8. 8. History of the Historical-critical method - 5<br />These scholars and their theories invited heated discussion. At first they were criticized and maligned. However, their ideas persisted, leading to the acceptance in Jewish, Orthodox, Protestant, and Catholic scholarly circles of the hypothesis that the Torah was not the work of one man, Moses, or by any one person.<br />As scholars began to study the entire Bible, armed with a better understanding of biblical languages, every book of Scripture was examined both as to authorship and content. One of my teachers of Greek was scripture scholar John P. Weisengoff who demonstrated knowledge of twenty-seven languages. Sulpician priest and biblical scholar Raymond Brown edited The New Jerome Biblical Commentary, which remains a standard reference work utilizing the historical-critical method. Another work utilizing the historical-critical method is The Anchor Bible Series, edited by David Noel Freedman. It is a project of international and interfaith contributors, with books by Protestant, Catholic, and Jewish scholars from many countries.<br />
  9. 9. The Land of the Bible<br />Israel – The Land of the Bible.<br />How could a land so small be such an important part of Western civilization?<br />
  10. 10. Israel Factoids<br />Area: 10,840 square miles including the Gaza Strip and the West Bank. 56,809 square miles of Michigan are land areas.<br />Long and narrow in shape, Israel is 290 miles long at its longest point and 85 mileswide at the widest point. <br />Michigan is 490 miles long and 240 miles wide at its mostdistant points.<br />The Gaza Strip occupies 141 square miles. It is about 28 miles long and from 3 to 19miles wide. <br />The area of Grand Traverse County is 465 square miles.<br />The area of the entire West Bank is about 2,200 square miles, or the equivalent of 4.7 Grand Traverse-like counties.<br />Israel has a population of over 6.5 million. Michigan&apos;s population is just over 10 million.<br />Current density is 600 per square mile in Israel. Michigan&apos;s population density is 176 per square mile.<br />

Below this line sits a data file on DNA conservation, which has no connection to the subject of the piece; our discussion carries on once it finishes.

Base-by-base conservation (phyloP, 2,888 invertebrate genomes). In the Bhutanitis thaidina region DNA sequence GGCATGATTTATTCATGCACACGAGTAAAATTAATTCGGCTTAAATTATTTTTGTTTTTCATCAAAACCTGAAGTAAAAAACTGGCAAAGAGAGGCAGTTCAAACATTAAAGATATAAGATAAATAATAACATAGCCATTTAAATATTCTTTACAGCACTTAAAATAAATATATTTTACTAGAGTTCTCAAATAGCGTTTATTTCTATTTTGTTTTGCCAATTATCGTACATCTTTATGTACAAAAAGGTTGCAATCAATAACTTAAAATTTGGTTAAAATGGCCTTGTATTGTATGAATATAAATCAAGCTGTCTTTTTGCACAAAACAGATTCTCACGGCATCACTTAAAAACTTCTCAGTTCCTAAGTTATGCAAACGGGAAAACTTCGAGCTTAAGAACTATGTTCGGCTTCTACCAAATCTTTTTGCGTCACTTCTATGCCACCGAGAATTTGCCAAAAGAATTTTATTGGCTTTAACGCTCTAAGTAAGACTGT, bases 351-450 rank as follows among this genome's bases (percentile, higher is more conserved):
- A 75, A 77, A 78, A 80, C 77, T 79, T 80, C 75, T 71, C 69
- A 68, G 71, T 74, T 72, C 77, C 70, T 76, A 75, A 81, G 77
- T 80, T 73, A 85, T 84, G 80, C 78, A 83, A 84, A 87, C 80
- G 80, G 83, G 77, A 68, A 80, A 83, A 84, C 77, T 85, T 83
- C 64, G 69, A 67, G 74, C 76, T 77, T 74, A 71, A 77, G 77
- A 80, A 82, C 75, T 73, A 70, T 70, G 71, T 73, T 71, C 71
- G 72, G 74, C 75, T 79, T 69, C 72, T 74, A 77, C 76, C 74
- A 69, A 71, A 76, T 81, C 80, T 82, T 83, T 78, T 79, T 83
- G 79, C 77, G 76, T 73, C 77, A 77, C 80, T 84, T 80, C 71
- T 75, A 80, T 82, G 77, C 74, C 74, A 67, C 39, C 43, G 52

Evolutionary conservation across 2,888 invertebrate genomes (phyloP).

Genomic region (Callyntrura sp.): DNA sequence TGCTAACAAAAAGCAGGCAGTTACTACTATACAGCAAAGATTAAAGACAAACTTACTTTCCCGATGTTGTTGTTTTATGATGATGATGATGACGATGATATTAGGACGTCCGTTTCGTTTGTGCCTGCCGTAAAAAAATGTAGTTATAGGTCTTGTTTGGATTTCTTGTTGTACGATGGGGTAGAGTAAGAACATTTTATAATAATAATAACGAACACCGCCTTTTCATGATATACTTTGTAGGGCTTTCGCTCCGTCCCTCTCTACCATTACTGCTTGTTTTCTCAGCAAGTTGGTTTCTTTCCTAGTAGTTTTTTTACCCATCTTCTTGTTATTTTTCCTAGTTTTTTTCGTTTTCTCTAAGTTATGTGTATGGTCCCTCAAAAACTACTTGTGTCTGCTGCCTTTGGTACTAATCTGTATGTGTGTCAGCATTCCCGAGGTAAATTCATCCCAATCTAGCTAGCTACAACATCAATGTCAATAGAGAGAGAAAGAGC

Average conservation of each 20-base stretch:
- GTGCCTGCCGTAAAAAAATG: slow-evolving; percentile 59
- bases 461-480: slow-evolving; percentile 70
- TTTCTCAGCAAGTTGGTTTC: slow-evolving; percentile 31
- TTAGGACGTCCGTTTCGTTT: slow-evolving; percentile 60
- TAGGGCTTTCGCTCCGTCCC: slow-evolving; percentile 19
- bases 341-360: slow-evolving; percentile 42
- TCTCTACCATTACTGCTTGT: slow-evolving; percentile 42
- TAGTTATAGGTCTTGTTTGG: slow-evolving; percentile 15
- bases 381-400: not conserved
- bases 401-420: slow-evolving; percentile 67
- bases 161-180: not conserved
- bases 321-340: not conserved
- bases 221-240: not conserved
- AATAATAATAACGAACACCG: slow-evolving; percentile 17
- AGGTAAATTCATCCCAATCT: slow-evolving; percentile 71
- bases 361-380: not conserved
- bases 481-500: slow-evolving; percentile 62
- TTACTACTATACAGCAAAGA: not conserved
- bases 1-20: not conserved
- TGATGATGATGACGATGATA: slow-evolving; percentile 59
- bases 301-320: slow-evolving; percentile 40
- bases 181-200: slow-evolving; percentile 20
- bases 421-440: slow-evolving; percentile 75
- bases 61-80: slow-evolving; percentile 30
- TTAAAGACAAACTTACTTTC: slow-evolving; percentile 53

11. 11. The Bible as “God’s Word”<br />Virtually all Christian denominations accept the Bible as God’s Word.<br />Where did this belief come from?<br />No “press conference” from God dictating His revelation.<br />Writings from pagan religions considered “sacred”. Example: Hinduism’s BhagavadGita.<br />How can one be sure that the Bible is really from God?<br />
  12. 12. Factors to consider<br />Generally, the Bible’s message has a higher moral tone. Eg. The Ten Commandments, OT Wisdom literature, The Beatitudes, Christ’s teachings.<br />The prophetic material in OT.<br />Miracles of Jesus Christ, an historical person.<br />The Resurrection of Christ.<br />The world-wide influence of Christianity.<br />Promise of Christ to Peter that “upon this rock I will build my church, and the gates of the netherworld shall not prevail against it. I will give you the keys to the kingdom of heaven. Whatever you bind on earth shall be bound in heaven; and whatever you loose on earth shall be loosed in heaven.” (Mathew 16: 18-19)<br />
  13. 13. Scriptural quotes<br />2 Timothy 3: 16-17: All scripture is inspired by God and is useful for teaching, for refutation, for correction, and for training in righteousness, so that one who belongs to God may be competent, equipped for every good work.<br />2 Peter 1: 20-21: Know this first of all, that there is no prophecy of scripture that is a matter of personal interpretation, for no prophecy ever came through human will; but rather human beings moved by the holy Spirit spoke under the influence of God.<br />
  14. 14. Conciliar Teaching – Vatican II<br />Dei Verbum, Vatican II, par. 10 & 11: It is clear, therefore, that sacred tradition, Sacred Scripture and the teaching authority of the Church, in accord with God&apos;s most wise design, are so linked and joined together that one cannot stand without the others, and that all together and each in its own way under the action of the one Holy Spirit contribute effectively to the salvation of souls.<br />Those divinely revealed realities which are contained and presented in Sacred Scripture have been committed to writing under the inspiration of the Holy Spirit. <br />
  15. 15. Session 1 – The Canons of the Bible<br /> What is a “canon”?<br />A “canon” is a list. As to the Bible, it refers to the list of books in it.<br />There are 66 books in the Protestant canon and 72 in the Catholic canon. 39 OT books are considered canonical by Protestants; 45 OT books by Catholics.<br />Both Protestants and Catholics agree on 27 books in the New Testament.<br />Catholics hold that Tobias, Judith, Baruch, Ecclesiasticus, Wisdom, First and Second Machabees (considered one book); also certain additions to Esther and Daniel are canonical. Protestants do not.<br />
  16. 16. The New Testament Canon<br />The New Testament – That portion of the Bible which was written from around 51 AD to 100 AD or so.<br />It includes the four Gospels, The Acts of the Apostles, Pauline epistles, pastoral epistles, and the Book of Revelation.<br />General agreement in the Church on the 27 books of the NT was an evolutionary process.<br />The idea of a complete and clear-cut canon of the New Testament existing from the beginning, that is from Apostolic times, has no foundation in history. <br />